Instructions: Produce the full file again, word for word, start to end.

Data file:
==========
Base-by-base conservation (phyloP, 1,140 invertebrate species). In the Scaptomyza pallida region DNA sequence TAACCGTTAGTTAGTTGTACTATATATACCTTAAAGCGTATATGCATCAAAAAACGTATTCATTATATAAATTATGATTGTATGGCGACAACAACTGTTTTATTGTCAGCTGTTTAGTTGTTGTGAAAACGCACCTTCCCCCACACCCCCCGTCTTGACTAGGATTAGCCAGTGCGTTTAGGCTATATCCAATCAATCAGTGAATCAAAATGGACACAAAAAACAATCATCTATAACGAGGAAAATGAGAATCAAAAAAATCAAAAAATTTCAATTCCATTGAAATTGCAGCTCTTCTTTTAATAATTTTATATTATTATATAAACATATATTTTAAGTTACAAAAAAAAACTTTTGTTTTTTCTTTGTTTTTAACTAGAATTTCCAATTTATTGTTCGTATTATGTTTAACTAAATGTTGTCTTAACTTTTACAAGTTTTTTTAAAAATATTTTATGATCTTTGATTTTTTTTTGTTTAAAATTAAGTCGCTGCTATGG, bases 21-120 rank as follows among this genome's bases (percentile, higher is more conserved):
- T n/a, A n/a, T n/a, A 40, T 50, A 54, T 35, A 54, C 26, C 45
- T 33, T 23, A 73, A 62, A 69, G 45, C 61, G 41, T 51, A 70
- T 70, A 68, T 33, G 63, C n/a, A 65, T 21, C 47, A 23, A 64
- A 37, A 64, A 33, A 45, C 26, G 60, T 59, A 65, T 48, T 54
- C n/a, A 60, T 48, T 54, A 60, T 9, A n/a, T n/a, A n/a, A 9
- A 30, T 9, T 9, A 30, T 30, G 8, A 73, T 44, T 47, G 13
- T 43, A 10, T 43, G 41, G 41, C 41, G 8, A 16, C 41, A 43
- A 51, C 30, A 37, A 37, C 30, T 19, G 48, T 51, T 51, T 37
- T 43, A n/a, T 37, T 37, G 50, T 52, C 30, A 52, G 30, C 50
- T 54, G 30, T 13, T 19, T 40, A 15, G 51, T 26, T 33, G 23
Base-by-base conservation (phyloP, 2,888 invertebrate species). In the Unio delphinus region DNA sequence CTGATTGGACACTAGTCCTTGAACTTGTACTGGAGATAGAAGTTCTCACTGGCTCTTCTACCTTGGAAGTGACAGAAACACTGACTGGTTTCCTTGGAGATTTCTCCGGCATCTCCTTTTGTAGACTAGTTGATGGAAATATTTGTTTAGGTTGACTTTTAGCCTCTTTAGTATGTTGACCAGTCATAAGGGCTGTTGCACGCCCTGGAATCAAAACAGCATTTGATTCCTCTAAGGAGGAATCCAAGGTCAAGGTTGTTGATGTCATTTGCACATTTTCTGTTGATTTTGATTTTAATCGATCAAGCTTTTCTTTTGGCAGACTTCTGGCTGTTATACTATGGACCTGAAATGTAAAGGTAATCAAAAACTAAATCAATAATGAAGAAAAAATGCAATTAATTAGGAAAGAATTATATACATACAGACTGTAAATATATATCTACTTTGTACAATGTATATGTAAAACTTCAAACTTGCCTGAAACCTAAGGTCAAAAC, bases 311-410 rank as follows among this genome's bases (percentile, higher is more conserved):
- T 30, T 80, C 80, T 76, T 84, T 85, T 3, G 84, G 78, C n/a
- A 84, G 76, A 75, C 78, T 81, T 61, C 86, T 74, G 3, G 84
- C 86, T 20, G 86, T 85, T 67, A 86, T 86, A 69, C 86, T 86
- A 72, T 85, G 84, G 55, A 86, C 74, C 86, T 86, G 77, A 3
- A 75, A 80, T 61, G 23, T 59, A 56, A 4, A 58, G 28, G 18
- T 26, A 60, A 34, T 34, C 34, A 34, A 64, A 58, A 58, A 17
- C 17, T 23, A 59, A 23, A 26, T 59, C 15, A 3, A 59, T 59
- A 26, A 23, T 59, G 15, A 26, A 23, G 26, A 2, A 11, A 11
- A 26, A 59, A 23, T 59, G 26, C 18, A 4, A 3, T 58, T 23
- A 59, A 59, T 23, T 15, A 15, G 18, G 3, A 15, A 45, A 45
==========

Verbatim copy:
Base-by-base conservation (phyloP, 1,140 invertebrate species). In the Scaptomyza pallida region DNA sequence TAACCGTTAGTTAGTTGTACTATATATACCTTAAAGCGTATATGCATCAAAAAACGTATTCATTATATAAATTATGATTGTATGGCGACAACAACTGTTTTATTGTCAGCTGTTTAGTTGTTGTGAAAACGCACCTTCCCCCACACCCCCCGTCTTGACTAGGATTAGCCAGTGCGTTTAGGCTATATCCAATCAATCAGTGAATCAAAATGGACACAAAAAACAATCATCTATAACGAGGAAAATGAGAATCAAAAAAATCAAAAAATTTCAATTCCATTGAAATTGCAGCTCTTCTTTTAATAATTTTATATTATTATATAAACATATATTTTAAGTTACAAAAAAAAACTTTTGTTTTTTCTTTGTTTTTAACTAGAATTTCCAATTTATTGTTCGTATTATGTTTAACTAAATGTTGTCTTAACTTTTACAAGTTTTTTTAAAAATATTTTATGATCTTTGATTTTTTTTTGTTTAAAATTAAGTCGCTGCTATGG, bases 21-120 rank as follows among this genome's bases (percentile, higher is more conserved):
- T n/a, A n/a, T n/a, A 40, T 50, A 54, T 35, A 54, C 26, C 45
- T 33, T 23, A 73, A 62, A 69, G 45, C 61, G 41, T 51, A 70
- T 70, A 68, T 33, G 63, C n/a, A 65, T 21, C 47, A 23, A 64
- A 37, A 64, A 33, A 45, C 26, G 60, T 59, A 65, T 48, T 54
- C n/a, A 60, T 48, T 54, A 60, T 9, A n/a, T n/a, A n/a, A 9
- A 30, T 9, T 9, A 30, T 30, G 8, A 73, T 44, T 47, G 13
- T 43, A 10, T 43, G 41, G 41, C 41, G 8, A 16, C 41, A 43
- A 51, C 30, A 37, A 37, C 30, T 19, G 48, T 51, T 51, T 37
- T 43, A n/a, T 37, T 37, G 50, T 52, C 30, A 52, G 30, C 50
- T 54, G 30, T 13, T 19, T 40, A 15, G 51, T 26, T 33, G 23
Base-by-base conservation (phyloP, 2,888 invertebrate species). In the Unio delphinus region DNA sequence CTGATTGGACACTAGTCCTTGAACTTGTACTGGAGATAGAAGTTCTCACTGGCTCTTCTACCTTGGAAGTGACAGAAACACTGACTGGTTTCCTTGGAGATTTCTCCGGCATCTCCTTTTGTAGACTAGTTGATGGAAATATTTGTTTAGGTTGACTTTTAGCCTCTTTAGTATGTTGACCAGTCATAAGGGCTGTTGCACGCCCTGGAATCAAAACAGCATTTGATTCCTCTAAGGAGGAATCCAAGGTCAAGGTTGTTGATGTCATTTGCACATTTTCTGTTGATTTTGATTTTAATCGATCAAGCTTTTCTTTTGGCAGACTTCTGGCTGTTATACTATGGACCTGAAATGTAAAGGTAATCAAAAACTAAATCAATAATGAAGAAAAAATGCAATTAATTAGGAAAGAATTATATACATACAGACTGTAAATATATATCTACTTTGTACAATGTATATGTAAAACTTCAAACTTGCCTGAAACCTAAGGTCAAAAC, bases 311-410 rank as follows among this genome's bases (percentile, higher is more conserved):
- T 30, T 80, C 80, T 76, T 84, T 85, T 3, G 84, G 78, C n/a
- A 84, G 76, A 75, C 78, T 81, T 61, C 86, T 74, G 3, G 84
- C 86, T 20, G 86, T 85, T 67, A 86, T 86, A 69, C 86, T 86
- A 72, T 85, G 84, G 55, A 86, C 74, C 86, T 86, G 77, A 3
- A 75, A 80, T 61, G 23, T 59, A 56, A 4, A 58, G 28, G 18
- T 26, A 60, A 34, T 34, C 34, A 34, A 64, A 58, A 58, A 17
- C 17, T 23, A 59, A 23, A 26, T 59, C 15, A 3, A 59, T 59
- A 26, A 23, T 59, G 15, A 26, A 23, G 26, A 2, A 11, A 11
- A 26, A 59, A 23, T 59, G 26, C 18, A 4, A 3, T 58, T 23
- A 59, A 59, T 23, T 15, A 15, G 18, G 3, A 15, A 45, A 45